Jesus provides the ultimate example of loving your enemies, but it’s important to note that this passage is in the context of those who persecute you *for your faith.* It does not mean that we must allow everyone to mistreat us. Love does not mean “be a doormat.”

The famous love passage, 1 Corinthians 13:4-7, tells us that:

Love is patient, love is kind. It does not envy, it does not boast, it is not proud.  It does not dishonor others, it is not self-seeking, it is not easily angered, it keeps no record of wrongs.  Love does not delight in evil but rejoices with the truth. It always protects, always trusts, always hopes, always perseveres.”

We can treat others with respect, honor, and dignity–without allowing them to abuse us.

See also: Leviticus 19:18, Romans 12:14, 17-20, 1 Peter 3:9, 1 John 4:7.


Forgive Those Who Hurt You (Matthew 18:21-22)

“Then Peter came to Jesus and asked, ‘Lord, how many times shall I forgive my brother or sister who sins against me? Up to seven times?’ Jesus answered, ‘I tell you, not seven times, but seventy-seven times.'”

Similarly, to “forgive” someone doesn’t mean to say that what they did was right or okay, and it doesn’t mean that we have to maintain a close, healthy relationship with them. Rather, we can forgive someone by releasing our anger and desire for revenge to God. We can hold peace in our hearts, knowing that God will deal with them and their behavior.

See also: Matthew 6:14-15, Mark 11:25, Luke 6:37, Ephesians 4:32, Colossians 3:13.


Don’t Seek Revenge or Repayment for Evil (1 Peter 3:9)

“Do not repay evil with evil or insult with insult. On the contrary, repay evil with blessing, because to this you were called so that you may inherit a blessing.”

This goes right along with our call to forgiveness. We can treat others with honor, dignity, and respect — even if they don’t deserve it. We can take the high road and do what’s right, even if we are the only one who does.

See also: Deuteronomy 32:35, Proverbs 20:22, 1 Thessalonians 5:15.


Pursue Peace, When Possible (Ephesians 4:2-3)

“Be completely humble and gentle; be patient, bearing with one another in love. Make every effort to keep the unity of the Spirit through the bond of peace.”

There are times when it’s important to stand up for justice and do what’s right. There are also times when it simply isn’t worth the fight–either because the issue is small or the other person isn’t likely to listen. While it’s perfectly fine to set Christian boundaries, we should do so in a way that pursues peace, not in a way that retaliates or lashes out at others in anger.

See also: Mark 9:50, Romans 12:16, Romans 15:5-6, Hebrews 12:14, 1 Thessalonians 5:13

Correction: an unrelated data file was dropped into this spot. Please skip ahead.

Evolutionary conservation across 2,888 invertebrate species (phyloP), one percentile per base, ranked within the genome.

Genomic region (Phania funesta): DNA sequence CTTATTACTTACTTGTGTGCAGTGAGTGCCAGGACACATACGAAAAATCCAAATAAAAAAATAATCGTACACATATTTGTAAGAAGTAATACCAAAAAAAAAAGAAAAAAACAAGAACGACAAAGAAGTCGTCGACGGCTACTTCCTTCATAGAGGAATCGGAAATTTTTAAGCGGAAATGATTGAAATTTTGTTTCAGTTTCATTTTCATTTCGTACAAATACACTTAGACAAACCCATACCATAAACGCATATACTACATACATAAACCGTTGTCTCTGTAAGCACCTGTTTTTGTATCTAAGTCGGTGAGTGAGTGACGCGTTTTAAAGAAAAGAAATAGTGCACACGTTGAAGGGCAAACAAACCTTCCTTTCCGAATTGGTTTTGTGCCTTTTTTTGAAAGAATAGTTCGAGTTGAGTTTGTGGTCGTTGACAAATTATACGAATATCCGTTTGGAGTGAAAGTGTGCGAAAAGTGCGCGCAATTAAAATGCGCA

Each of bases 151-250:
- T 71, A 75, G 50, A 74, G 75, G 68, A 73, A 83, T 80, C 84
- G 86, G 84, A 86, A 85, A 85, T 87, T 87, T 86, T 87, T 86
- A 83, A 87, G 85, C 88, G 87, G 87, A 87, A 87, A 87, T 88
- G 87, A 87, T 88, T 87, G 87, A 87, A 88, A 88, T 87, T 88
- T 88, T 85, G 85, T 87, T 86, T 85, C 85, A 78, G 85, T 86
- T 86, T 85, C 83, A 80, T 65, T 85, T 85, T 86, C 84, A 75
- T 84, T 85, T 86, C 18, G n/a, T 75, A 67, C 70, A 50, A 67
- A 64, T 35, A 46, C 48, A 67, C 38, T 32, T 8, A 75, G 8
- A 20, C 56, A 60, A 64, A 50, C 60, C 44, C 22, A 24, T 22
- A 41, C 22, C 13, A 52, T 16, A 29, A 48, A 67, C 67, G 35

Do Not Rejoice Over Others’ Downfall (Proverbs 24:17)

“Do not gloat when your enemy falls;
when they stumble, do not let your heart rejoice”


See also: Obadiah 1:12, Proverbs 17:5, 1 Peter 2:1.


Tired of Being “Nice” to Toxic Family Members? Jesus Wasn’t Always Nice…

Yes, we absolutely should love our enemies. But I think sometimes we forget what love really means.

Loving someone well does not mean always playing “nice,” always being the peacemaker, or just letting other people walk all over you. This isn’t love–it’s called enabling.

A better definition of love would be: honoring the true dignity of another person, acknowledging their inherent worth as human beings, created and loved by God, and doing everything in your power to do good for them and to act in their best interest.

Yes, it absolutely can include being “kind” (see 1 Cor. 13:4-7 again), but it’s so much more than that. And in fact, if you really examine the way Jesus behaves in the Gospels, his actions aren’t always what we consider “nice.”

  • When a Canaanite woman asks Jesus for his help in Matthew 15:26, “He replied, ‘It is not right to take the children’s bread and toss it to the dogs.'”
  • Jesus tells the Pharisees, You brood of vipers, how can you who are evil say anything good? For the mouth speaks what the heart is full of” in Matthew 12:34.
  • And let’s not forget how “Jesus entered the temple courts and drove out all who were buying and selling there. He overturned the tables of the money changers and the benches of those selling doves” in Matthew 21:12.


Now, I wouldn’t actually recommend you call your in-laws dogs or vipers or flip their tables! My point here is ONLY that the Bible does not teach us that we need to be super polite, calm, and passive to the point of being walked over and enabling others in their sins.

In fact, Jesus instructs the apostles to “leave that home or town and shake the dust off your feet” in Matthew 10:14 and to “treat [unrepentant sinners] as you would a pagan or a tax collector” in Matthew 18:17.

Jesus’s plan for our lives isn’t to make us “nice.” It’s to make us (and our loved ones) holy. Sometimes that means treating others kindly. But other times that means protecting ourselves and our families instead of protecting the feelings of others who insist on pursuing sinful attitudes or behaviors.


See also: Yes, Christians Should Judge


How to Deal With Toxic Family Members Biblically

So since the Bible doesn’t teach us to be passive doormats, how should we deal with toxic family members Biblically?